Research

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Deciphering Cellular Reprogramming

Following a breakthrough that was made in 2006 (by Takahashi & Yamanaka), today we can reverse cellular differentiation, and generate induced pluripotent stem cells from somatic cells by epigenetic “reprogramming”. We investigate what are the dramatic molecular changes happening in the cell during reprogramming and how they are connected to similar in-vivo processes. We pointed out two chromatin regulators that play a role in this process, one is essential for reprogramming (Utx, Mansour et al 2012), and the other (Mbd3, Rais et al 2013) is an obstacle, which upon its near-removal the reprogramming becomes dramatically faster and synchronized.
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Understanding Naïve and Primed Pluripotent States

Being able to generate all cell types, mouse embryonic stem cells are a most valuable tool for research. They can be found in the developing mouse embryo in two distinct states: naïve - in the blastocyst, and primed - in the post-implantation epiblast. These two states are distinct in various aspects, most notable, only naïve cells can contribute efficiently to chimera. Naïve and primed cells can be sustained in-vitro, and are dependent on distinct signaling. In human, naïve stem cells were out of reach for a long time. We investigate the regulation of naïve and primed pluripotent stem cell in mouse and human. Specifically, we were able to maintain human stem cells in a "naive" state, with distinct molecular and functional properties, including enhanced ability to contribute to cross-species mouse chimeric embryos (Gafni et al, 2013). In addition, we found that mRNA methylation has a critical role in facilitating degradation of pluripotent genes, an essential step during the switch from naïve to primed states, both in-vitro and in-vivo (Geula et al, 2014). Our current studies involve elucidating molecular regulation of these states across different species, and define how their molecular architecture dictates their functional competence.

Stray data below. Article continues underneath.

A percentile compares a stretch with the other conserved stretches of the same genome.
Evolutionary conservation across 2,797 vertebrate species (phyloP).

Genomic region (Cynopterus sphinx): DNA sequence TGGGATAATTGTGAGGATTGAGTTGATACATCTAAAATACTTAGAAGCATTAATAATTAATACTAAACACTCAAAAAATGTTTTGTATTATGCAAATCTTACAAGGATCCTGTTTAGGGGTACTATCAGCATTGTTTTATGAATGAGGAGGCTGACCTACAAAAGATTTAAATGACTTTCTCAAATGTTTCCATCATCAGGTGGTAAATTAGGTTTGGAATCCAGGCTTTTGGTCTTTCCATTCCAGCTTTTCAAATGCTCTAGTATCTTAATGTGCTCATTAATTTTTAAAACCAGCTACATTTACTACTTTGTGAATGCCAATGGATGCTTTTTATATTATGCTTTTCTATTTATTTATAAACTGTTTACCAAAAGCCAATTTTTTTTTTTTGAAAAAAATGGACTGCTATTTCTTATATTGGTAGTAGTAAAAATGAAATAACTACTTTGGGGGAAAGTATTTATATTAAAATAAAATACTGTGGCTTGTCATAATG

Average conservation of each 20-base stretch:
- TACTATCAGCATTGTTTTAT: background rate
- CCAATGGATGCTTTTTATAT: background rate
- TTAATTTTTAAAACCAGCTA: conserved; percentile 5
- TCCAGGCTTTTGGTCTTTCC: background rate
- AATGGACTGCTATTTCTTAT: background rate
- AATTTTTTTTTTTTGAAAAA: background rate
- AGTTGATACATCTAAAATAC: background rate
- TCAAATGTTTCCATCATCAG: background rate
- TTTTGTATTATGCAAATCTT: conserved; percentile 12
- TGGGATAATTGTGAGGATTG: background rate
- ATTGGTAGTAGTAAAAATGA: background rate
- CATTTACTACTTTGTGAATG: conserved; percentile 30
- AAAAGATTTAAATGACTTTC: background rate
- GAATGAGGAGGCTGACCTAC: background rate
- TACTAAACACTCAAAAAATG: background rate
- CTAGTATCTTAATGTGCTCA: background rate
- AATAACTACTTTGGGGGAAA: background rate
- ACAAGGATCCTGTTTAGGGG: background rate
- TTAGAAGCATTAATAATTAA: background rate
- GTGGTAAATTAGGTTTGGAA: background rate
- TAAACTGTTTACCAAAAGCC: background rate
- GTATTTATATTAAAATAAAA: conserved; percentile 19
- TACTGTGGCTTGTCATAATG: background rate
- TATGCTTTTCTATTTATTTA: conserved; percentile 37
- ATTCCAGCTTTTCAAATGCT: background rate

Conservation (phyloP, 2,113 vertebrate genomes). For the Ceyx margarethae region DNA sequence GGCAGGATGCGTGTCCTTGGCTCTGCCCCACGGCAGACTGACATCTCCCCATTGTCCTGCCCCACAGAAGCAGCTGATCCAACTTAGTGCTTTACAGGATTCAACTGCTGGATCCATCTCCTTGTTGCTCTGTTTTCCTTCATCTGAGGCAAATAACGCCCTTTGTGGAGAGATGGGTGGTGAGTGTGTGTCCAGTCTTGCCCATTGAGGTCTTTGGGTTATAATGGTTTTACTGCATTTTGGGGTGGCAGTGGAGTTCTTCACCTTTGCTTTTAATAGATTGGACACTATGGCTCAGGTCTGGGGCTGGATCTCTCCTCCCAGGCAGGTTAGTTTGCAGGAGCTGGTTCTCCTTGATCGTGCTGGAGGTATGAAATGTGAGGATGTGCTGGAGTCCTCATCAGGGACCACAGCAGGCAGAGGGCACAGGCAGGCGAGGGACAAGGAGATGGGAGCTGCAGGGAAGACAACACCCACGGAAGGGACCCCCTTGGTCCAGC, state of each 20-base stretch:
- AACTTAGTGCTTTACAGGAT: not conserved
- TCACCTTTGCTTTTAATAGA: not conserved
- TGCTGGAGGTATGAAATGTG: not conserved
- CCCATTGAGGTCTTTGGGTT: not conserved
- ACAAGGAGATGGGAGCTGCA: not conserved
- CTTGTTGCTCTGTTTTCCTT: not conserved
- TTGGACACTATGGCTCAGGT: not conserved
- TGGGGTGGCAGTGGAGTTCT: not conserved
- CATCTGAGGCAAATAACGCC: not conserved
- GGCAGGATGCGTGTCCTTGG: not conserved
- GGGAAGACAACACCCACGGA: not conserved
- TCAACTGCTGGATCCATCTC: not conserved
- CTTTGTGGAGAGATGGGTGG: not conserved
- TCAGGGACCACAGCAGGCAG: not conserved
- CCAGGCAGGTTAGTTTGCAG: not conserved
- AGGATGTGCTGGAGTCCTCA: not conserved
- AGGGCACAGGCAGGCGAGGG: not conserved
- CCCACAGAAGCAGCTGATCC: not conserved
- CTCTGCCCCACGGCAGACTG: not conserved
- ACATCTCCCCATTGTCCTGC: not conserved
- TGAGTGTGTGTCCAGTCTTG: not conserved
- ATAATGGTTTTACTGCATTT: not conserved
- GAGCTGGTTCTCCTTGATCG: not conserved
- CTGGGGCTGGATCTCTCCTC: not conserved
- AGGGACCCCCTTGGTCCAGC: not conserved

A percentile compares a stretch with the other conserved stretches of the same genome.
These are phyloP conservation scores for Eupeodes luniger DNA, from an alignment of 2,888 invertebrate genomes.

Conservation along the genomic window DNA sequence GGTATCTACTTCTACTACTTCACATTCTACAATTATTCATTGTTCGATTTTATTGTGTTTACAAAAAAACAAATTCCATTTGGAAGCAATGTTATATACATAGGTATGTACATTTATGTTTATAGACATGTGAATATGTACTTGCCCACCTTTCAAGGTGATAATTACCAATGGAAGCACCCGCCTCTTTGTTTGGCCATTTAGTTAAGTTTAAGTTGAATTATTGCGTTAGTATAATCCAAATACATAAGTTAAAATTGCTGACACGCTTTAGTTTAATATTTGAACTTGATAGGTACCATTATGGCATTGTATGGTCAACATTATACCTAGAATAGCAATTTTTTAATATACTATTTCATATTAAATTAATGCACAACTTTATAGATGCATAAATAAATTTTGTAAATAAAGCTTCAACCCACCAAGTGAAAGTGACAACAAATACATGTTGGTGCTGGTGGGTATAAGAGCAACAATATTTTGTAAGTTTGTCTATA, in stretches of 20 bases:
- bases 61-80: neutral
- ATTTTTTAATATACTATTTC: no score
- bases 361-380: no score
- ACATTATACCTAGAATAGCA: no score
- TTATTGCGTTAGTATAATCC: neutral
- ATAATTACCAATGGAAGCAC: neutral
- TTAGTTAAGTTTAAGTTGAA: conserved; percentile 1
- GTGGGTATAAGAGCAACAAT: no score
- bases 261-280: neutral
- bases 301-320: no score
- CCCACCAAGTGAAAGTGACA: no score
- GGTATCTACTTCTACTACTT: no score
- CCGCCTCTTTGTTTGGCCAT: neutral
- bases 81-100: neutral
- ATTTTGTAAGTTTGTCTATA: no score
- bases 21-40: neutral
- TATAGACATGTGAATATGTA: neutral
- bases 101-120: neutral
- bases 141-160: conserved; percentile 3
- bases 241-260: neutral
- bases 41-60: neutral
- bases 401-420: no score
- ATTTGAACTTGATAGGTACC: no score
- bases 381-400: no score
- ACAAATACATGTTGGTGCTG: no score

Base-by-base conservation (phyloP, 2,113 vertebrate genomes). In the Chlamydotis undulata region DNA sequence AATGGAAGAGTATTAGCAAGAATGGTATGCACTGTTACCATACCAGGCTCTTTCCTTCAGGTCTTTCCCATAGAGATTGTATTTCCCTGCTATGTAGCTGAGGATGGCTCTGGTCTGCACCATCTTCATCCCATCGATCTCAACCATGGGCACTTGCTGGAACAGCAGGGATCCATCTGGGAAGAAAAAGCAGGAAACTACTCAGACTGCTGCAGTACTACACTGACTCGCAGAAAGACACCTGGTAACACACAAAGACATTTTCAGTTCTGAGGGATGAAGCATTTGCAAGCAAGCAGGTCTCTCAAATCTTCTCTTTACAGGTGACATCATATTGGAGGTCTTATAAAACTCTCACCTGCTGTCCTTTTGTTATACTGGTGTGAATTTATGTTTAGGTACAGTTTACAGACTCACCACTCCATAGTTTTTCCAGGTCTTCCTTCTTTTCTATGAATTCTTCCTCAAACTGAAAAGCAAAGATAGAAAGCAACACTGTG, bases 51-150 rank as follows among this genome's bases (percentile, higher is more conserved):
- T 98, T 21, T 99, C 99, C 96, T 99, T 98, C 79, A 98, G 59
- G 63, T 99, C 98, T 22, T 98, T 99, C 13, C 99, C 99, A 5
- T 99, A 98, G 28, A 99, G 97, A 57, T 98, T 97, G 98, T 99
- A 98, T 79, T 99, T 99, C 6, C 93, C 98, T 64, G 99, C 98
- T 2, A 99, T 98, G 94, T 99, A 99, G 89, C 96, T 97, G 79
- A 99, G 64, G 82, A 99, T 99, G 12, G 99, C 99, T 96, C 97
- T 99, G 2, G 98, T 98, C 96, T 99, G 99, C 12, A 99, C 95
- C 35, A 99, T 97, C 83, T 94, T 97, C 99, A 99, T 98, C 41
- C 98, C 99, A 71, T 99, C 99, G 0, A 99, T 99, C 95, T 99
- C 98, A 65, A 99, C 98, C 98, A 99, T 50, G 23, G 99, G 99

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Human-Mouse Cross-Species Chimerism

Human stem cells that are sustained in naïve culture conditions, can be injected to mouse blastocyst and contribute to cross-species chimera (Gafni et al, 2013). We investigate these chimeric mice, which are valuable tool for human disease modeling in a whole-organism context.
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